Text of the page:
It also let's the US be lessen dependency on the middle east and that mess it is.
    While the EU is muddled in a very weak recovery and Germany is hitting a recession.
    While the dependency upon Russian energy means they won't ever take serious means to stop Russian aggression.
    Fracking will be. About and unlike SA the US has other things going on that can replace it when it runs out.
    It's silly to not use what you have. Especially if that means a weaker economy and depending on questionable players.
     
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  11. NoDak

    NoDak #Elasticity

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    The chart in the OP is kind of funky, this is current US crude oil production. It'll be up to 13 mbpd by Christmas; we'll likely see crude itself surpass America's domestically spawned industrial titans (aerospace and semiconductors) in terms of global exports value in the near future.

    [​IMG]
     
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  12. Limbo Pete

    Limbo Pete Fake History Man

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    Fun fact: We have enough fuel to last for ages if we burn literally everything that is flammable on or in the surface of the planet. These jabroni ass Europeans and their pie-in-the-sky "renewable" nonsense. #FrackMyFrontYard
     
  13. ElKarlo

    ElKarlo Steel Belt

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    Sweet.
    I saw a special on bloomberg about oil-producing countries that up and coming. Will link you later for fapping purposes. Was pretty awesome
     
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  14. HeffDoesWant

    HeffDoesWant Blue Belt

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    This is almost exactly opposite order to cost.

    Also lumping coal, oil and gas together is just silly. They have different uses now and will diverge further.
     
  15. surrealworlds

    surrealworlds <-----Jaime Koeppe----you're welcome

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    What is this shit? OP starts by talking about green energy and then declares victory because the U.S. has more domestic fossil fuel resources?

    This thread makes zero sense unless your whole point was that the U.S. has more resources than other countries...in which case... no shit.

    But if you want to have a discussion about sustainable longterm energy policies you should be talking nuclear, hydro, wind, or some other green tech. We are destroying our planet and if the ecosystem collapses it wont matter who has more gas in the ground.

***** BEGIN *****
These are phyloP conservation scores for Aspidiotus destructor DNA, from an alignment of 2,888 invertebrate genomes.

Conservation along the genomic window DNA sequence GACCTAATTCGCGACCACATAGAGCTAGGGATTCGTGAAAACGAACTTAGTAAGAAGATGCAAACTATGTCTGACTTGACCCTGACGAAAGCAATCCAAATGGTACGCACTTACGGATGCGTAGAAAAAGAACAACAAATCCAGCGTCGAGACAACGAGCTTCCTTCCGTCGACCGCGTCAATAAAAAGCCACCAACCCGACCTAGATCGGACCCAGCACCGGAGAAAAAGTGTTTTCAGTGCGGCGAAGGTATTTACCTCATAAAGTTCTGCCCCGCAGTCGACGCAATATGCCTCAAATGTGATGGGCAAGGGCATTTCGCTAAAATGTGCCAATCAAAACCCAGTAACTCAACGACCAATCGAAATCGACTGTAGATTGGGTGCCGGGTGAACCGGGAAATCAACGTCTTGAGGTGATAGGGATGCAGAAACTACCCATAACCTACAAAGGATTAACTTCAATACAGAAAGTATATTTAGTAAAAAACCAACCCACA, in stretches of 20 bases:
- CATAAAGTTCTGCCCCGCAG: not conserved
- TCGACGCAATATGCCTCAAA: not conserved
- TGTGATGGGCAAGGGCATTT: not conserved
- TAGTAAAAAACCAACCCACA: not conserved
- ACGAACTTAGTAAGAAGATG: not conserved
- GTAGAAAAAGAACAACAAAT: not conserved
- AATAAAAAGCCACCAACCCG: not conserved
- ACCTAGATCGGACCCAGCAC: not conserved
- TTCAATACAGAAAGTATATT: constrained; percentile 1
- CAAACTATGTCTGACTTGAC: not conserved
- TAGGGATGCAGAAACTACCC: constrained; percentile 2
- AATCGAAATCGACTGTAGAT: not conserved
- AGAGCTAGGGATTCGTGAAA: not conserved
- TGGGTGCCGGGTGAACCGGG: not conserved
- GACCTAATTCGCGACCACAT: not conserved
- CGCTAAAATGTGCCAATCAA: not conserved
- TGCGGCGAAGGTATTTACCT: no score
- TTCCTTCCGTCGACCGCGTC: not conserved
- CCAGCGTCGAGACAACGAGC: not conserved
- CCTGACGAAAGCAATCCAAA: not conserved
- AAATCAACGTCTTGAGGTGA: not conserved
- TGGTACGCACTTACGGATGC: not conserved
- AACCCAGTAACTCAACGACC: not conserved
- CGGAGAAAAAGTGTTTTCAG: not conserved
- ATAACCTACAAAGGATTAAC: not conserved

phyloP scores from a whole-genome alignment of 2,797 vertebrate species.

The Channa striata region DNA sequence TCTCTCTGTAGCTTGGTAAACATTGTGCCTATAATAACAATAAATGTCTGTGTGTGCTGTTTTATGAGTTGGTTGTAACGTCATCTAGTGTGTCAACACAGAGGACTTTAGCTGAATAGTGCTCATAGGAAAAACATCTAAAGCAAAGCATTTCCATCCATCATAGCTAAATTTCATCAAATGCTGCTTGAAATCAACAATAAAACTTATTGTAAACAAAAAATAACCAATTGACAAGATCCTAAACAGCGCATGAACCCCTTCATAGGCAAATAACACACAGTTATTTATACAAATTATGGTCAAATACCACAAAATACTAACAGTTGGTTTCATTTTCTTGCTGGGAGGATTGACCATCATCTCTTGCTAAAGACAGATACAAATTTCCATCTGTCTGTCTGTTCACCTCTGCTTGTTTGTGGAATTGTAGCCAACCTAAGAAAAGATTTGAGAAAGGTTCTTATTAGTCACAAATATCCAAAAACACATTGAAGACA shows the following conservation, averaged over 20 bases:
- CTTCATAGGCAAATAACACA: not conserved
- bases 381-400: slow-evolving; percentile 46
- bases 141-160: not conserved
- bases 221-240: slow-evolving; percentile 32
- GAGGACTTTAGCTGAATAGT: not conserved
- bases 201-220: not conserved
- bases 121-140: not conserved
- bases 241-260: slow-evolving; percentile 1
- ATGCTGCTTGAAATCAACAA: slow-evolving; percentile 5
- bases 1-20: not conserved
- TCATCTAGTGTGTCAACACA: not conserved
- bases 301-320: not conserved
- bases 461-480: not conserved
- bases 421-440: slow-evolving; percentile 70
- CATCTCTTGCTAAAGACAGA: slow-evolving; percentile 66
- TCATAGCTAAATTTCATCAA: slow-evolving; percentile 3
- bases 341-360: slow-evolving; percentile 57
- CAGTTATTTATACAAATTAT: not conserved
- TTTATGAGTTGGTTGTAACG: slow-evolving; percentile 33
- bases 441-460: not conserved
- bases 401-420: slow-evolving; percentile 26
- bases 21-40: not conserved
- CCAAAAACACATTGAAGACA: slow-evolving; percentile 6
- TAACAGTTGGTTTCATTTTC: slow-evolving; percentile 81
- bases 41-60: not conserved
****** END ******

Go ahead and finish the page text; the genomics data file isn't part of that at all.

16. NoDak

    NoDak #Elasticity

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    You can see all of the shale producers having to stop drilling and going bankrupt during 15-16 as the Saudi's waged their pricing war on the industry lol. That's when the innovation went real balls-to-the-wall, break-even prices were cut in half and then BOOM! Big Dick Style. <Lmaoo>
     
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  17. HeffDoesWant

    HeffDoesWant Blue Belt

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    I think anti money, anti air, anti people, anti planet and pro oligarch.
     
  18. Prutfis

    Prutfis Master of pups

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    This thread is not working out how the TS intended lol...

    [​IMG]
     
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  19. NoDak

    NoDak #Elasticity

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    The US becoming the dominant global energy producer and exporter definitely isn't status quo. In theory, it should call for a significant geopolitical shakeup although we've basically seen the complete opposite with (inexplicably) ever closer ties to the KSA under this Administration. I'm all for the utilization of natural resources to the country's economic and geopolitical advantage.

    ... with concurrent investment, development and implementation of a green tech transition as it becomes more technologically and logistically feasible to do on a macroscale. There's still a lot of challenges and shortcomings to overcome in terms of latitude, regional climate, intermittency, supply/demand mismatch, density and transmission.
     
  20. Rational Poster

    Rational Poster War Room Messiah Platinum Member

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    Hate to break it to you, but eventually we're all going to die and a new generation of humans will take our place, and then they will die, and the cycle will continue.

    100 years of fuel is not a good thing, it's a very bad thing. That's barely two generations.